A Conversation on Island Transport

On an island with limited distance, mostly 50 kph and too narrow roads, doesn't it make more sense to use smaller cars than widen the roads? Why do we use cars and busses made for motorway speeds? Why do we have to pay $60 for a WOF that is for vehicles that must travel safely at 100 kph? Why do the insurance companies charge the same as they do on the mainland when our slower speeds mean inherently safer driving conditions?

Why can't Waiheke make a move to island cars? Why can't we have cars that have a 50kph limiter on them, that are allowed to drive on the island, but not on the ferry to town?

This vehicle in the photograph is a mobility device. No rego, no WOF, 1500W electric motor, solar panel roof that has run for two years without plugging in. The LTSA web site describes its use as:

You don't need a driver licence to operate a mobility device and they’re not required to have a warrant of fitness or registration. But there are requirements for where and how you can use them:

  • on the road, you must keep as close as possible to the edge of the roadway
  • on the footpath:
    • you must ride carefully and be considerate of others 
    • you must not ride at speeds that put other footpath users at risk.

Four passenger, seat belts, safety cage, drop down windscreens for inclement weather, this is not your grandfather's mobility scooter. Its owner did suffer a disability, so he is qualified to drive it. But he also is a solar guru and he set this mobility device up to be a showcase of what is possible. He spoke with the police and asked them to confirm that he would be legal using it as a mobility device. Is it a loophole or a vision for the future?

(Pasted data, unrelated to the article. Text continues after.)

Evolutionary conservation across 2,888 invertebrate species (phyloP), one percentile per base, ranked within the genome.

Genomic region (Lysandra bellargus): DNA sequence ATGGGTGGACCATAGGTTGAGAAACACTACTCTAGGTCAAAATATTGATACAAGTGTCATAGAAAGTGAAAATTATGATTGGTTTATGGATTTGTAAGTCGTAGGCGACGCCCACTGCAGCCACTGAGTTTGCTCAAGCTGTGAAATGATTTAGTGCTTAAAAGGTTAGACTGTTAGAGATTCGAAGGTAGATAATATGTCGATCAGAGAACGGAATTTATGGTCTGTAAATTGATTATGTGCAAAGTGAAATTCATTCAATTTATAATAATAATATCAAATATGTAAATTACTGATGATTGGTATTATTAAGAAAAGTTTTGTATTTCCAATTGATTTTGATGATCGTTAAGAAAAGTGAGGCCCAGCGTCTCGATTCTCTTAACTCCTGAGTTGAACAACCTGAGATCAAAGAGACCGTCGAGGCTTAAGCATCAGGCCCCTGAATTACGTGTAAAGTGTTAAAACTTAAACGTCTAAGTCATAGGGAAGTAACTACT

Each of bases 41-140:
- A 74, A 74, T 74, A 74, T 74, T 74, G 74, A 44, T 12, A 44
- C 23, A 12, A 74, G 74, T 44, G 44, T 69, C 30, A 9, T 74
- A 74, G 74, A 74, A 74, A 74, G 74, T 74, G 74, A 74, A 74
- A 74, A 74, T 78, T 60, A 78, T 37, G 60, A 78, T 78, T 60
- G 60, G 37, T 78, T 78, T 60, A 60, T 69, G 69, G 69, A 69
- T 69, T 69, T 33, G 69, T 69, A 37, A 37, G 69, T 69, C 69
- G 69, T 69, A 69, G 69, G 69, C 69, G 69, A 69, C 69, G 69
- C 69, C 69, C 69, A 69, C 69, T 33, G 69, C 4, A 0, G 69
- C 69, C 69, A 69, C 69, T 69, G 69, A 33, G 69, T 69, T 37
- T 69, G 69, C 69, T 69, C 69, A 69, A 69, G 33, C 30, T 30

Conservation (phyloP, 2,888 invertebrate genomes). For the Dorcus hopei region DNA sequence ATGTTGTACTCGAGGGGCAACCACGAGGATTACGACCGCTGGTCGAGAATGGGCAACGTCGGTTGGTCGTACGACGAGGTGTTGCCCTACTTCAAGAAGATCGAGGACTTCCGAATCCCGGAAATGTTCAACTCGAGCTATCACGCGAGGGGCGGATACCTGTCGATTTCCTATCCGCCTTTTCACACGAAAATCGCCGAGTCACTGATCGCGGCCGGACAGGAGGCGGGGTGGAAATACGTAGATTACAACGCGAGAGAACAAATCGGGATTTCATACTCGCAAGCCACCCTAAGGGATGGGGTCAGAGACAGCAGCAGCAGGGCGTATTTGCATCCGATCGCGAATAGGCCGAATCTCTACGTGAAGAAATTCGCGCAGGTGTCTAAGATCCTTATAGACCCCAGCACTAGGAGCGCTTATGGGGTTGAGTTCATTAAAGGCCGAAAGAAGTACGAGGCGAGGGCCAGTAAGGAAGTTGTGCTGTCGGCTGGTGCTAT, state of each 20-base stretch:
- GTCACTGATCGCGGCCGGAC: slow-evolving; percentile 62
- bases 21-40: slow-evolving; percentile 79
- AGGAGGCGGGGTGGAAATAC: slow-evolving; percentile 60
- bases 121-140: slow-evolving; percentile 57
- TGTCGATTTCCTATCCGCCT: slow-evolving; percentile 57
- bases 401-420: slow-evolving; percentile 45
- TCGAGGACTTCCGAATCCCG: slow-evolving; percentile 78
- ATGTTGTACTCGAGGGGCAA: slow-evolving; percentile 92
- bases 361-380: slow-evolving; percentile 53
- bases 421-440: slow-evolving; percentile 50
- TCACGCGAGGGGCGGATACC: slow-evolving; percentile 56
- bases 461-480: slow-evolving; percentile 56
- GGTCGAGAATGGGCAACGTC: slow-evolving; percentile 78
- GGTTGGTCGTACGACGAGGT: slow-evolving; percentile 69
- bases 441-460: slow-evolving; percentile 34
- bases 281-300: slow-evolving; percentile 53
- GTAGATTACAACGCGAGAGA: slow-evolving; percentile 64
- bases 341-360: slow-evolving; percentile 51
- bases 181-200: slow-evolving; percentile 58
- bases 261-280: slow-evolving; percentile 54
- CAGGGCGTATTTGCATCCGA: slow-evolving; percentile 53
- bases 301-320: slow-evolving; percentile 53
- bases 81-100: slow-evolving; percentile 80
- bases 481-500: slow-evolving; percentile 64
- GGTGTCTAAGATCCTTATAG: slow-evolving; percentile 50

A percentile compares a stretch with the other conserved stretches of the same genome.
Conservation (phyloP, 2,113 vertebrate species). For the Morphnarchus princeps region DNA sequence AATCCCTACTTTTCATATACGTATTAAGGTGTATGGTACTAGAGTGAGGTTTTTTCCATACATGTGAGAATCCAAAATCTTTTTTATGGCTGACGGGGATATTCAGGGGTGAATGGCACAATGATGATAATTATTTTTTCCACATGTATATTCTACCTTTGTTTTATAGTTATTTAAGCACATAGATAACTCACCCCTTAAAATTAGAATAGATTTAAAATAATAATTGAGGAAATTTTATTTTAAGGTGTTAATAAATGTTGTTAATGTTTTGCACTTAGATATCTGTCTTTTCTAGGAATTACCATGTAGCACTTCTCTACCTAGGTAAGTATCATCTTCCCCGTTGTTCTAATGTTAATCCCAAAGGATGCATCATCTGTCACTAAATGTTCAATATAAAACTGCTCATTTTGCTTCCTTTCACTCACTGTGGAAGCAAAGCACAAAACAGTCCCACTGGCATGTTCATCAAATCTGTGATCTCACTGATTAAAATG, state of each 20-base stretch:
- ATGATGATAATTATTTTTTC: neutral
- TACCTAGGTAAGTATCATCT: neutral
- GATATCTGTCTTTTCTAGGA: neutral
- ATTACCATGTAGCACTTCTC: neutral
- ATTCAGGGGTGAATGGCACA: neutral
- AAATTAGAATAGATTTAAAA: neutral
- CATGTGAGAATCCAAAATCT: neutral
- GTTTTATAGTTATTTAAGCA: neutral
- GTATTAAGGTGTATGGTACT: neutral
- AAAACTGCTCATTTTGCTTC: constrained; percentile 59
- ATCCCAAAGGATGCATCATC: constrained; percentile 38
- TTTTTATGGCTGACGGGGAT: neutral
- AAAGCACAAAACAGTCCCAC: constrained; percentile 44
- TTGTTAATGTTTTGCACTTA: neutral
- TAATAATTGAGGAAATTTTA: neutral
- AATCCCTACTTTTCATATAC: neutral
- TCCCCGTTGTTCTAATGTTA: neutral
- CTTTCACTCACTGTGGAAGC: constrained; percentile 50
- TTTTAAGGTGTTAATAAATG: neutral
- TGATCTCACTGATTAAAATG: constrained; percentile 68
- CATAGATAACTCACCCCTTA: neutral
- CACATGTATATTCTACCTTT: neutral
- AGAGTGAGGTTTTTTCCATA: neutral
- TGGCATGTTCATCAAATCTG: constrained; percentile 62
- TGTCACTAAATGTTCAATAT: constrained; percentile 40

In California, such vehicles are called NEVs - neighbourhood electric vehicles, made legal in 1998 by the US Federal Motor Vehicle Safety Standard 500.  The standard requires low-speed vehicles to be equipped with headlamps, stop lamps, turn signal lamps, taillamps, reflex reflectors, parking brakes, rearview mirrors, windshields, seat belts, and vehicle identification numbers.

  • It is recommended that LTSA consider designating Waiheke Island (and then possibly other islands and clearly identifiable areas as Local Transport Areas (LTA).
  • In LTA's NEVs are permitted that:
    • Have a controller that limits the maximum speed to 50 kph
    • Meet the equipment standards set by the US FMV 500
    • Must have a front and rear number plate, but not pay an an annual rego fee
    • Do not have to have a current WOF, but must be in road-worthy condition (enforceable by police)
    • May be driven on a learners permit without the same restrictions as driving a car or motorbike
    • May not be transported on the car ferry except by a tow-truck taking the NEV for repair
    • May not be driven on the road except in the LTA (all of Waiheke Island)
    • Designed with a solar panel roof so that the NEVs place less of an energy burden on the nation
  • It is recommended that at the ferry terminal, NEV parking is free and closest to the ferry
  • It is recommended that LTSA engage the high-technology companies to look at Waiheke to be a self-drive test site with NEVs

In Europe the NEVs are also mini-trucks, minibuses and other utility vehicles.

It is recommended that similar rules be applied to commercial vehicles.

Below: Electric Rubbish Truck

electrictruckrear 1422


Below: Electric Bus in Pedestrian Zone



Italian e-car



When speed limits were slower, busses were lower and more connected to the outdoors. This bus had direct egress to the road, allowing faster boarding and disembarkment. Payment with swipe cards allows this door system once again. Worth considering a modern version of this, with an electric motor.